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A grocery store workers’ strike similar to the one occurring in metro Denver may be brewing in New Mexico, as Smith’s Food & Drug employees are seeking better pay and improved security, among other demands.
The most recent round of meetings between The Kroger Co., the parent company of Smith’s, and the New Mexico chapter of the United Food and Commercial Workers International Union, which represents around 2,500 grocery store workers across Smith’s New Mexico locations, ended Thursday without a new contract in place.
UFCW chapter President Greg Frazier characterized the two sides as remaining far apart in negotiations. He told the Journal on Thursday that a strike is a strong possibility if the two sides cannot reach a deal by Jan. 30, when the current agreement expires.
“The workers are upset,” Frazier said. “They’re expecting to be treated with a little bit more respect.”
Workers are seeking an additional $2 per hour, which would match the “hero bonus” they received from Kroger during the early phases of the COVID-19 pandemic. That benefit expired during the summer of 2020. Other demands include an armed police presence outside of stores and the removal of automated safes located at the front of stores, which Frazier said constitutes a security concern for employees.
Aubriana Martindale, corporate affairs manager for Smith’s, declined to provide any specific demands from the company during bargaining, but said Smith’s priorities included striking a balance between investing in its employees and keeping groceries affordable for shoppers.
“I think both parties, including Smith’s, want this to be genuinely in the best interests of our associates,” Martindale said.
Negotiations began in December, but Frazier said conditions for a workers’ strike have been building for some time, as the COVID-19 pandemic has made working at the stores more challenging. He estimated that more than 3,500 current and former Kroger employees have contracted the virus since 2020.
“These folks are here to help and assist people, so some of them will encounter a … couple hundred people a day,” Frazier said.
Additionally, Frazier said employee wages haven’t kept up with company profits, which reached record-highs at points during the pandemic. Martindale said Smith’s employees in New Mexico have an average hourly wage of $14.05.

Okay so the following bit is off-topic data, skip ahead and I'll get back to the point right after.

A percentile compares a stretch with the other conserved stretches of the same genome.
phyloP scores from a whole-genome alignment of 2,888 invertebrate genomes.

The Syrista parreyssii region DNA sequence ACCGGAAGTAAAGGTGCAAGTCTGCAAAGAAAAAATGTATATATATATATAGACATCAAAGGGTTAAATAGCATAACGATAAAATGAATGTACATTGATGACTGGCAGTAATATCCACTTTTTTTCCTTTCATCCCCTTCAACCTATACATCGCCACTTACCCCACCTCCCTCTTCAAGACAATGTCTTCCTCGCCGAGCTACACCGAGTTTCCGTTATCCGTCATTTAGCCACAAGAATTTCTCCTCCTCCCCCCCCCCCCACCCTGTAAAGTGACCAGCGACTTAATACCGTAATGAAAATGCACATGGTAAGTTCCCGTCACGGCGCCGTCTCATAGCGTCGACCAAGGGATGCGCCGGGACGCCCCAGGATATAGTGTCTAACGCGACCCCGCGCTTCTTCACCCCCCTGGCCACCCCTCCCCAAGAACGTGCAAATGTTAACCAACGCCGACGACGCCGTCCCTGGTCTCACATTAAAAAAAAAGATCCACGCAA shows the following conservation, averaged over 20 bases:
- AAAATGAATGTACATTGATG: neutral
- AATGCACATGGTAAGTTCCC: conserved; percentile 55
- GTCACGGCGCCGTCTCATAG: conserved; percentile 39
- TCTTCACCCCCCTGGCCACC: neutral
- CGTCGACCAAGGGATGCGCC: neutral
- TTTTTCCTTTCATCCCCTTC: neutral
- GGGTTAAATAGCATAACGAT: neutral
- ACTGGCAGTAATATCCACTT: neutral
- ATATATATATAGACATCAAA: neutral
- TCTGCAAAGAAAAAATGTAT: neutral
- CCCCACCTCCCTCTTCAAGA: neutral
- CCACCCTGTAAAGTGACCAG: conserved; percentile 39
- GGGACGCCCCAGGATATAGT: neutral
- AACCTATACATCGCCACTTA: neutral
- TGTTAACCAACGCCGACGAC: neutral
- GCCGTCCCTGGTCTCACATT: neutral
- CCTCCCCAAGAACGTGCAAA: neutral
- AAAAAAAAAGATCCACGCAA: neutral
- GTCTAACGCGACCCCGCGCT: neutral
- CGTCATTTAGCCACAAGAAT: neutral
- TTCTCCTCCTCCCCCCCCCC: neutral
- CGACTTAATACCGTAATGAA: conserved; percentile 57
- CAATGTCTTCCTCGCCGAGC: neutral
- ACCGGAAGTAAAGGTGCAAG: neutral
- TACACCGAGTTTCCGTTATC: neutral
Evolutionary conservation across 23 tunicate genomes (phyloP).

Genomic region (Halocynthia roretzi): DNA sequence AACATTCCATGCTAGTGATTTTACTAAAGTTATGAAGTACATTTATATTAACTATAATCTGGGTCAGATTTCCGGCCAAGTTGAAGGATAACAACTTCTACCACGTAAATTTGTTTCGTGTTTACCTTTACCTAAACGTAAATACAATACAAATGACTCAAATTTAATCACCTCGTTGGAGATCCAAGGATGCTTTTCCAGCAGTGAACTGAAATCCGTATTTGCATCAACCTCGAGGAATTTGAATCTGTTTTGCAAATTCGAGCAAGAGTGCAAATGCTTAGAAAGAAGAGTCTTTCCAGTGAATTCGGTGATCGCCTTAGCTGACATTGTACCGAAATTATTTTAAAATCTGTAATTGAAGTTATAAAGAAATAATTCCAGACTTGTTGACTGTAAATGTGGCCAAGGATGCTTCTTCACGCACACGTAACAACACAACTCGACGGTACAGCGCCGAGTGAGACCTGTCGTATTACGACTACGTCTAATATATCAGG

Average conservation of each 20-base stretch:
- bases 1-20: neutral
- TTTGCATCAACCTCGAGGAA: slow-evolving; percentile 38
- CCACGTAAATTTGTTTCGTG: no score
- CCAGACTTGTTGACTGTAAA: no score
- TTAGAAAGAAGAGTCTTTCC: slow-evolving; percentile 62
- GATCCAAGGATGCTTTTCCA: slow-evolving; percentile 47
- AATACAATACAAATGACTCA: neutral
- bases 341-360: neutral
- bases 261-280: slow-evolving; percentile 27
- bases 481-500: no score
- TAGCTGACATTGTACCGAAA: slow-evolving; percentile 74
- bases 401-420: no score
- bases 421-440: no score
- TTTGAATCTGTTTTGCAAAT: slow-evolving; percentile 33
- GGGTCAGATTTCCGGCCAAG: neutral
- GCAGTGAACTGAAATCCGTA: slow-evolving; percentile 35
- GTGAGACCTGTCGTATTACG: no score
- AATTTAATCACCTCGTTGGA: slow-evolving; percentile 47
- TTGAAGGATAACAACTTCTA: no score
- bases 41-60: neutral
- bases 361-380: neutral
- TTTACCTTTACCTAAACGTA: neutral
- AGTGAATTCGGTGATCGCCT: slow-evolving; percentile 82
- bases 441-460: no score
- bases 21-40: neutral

“The pandemic has been very good for the corporation, but it’s been very bad for the employees,” Frazier said.
Frazier added that employee safety has also become more of an issue during the pandemic, saying armed robberies and shoplifting have increased at stores since the pandemic began. He said most stores currently lack a dedicated security or police presence.
Additionally, enforcement of the state mask mandate often falls to employees. As a result, Frazier said employees encounter abuse both from customers who aren’t wearing masks and those who want the mask mandate enforced.
“The other customers apply pressure on the workers to enforce the mandate,” he said.
Frazier characterized the workers’ demands as similar to those from grocery store workers at King Soopers, another Kroger subsidiary based in Colorado. Workers at King Soopers locations across metro Denver have been on strike for more than a week after their union contract expired Jan. 9.
The strike has generated local and national headlines, and prompted politicians like former Democratic presidential candidate Bernie Sanders to weigh in.
Frazier added that the two sides are expected to meet two more times next week prior to the contract expiration. If no deal is reached, he said Smith’s workers will vote on whether to strike.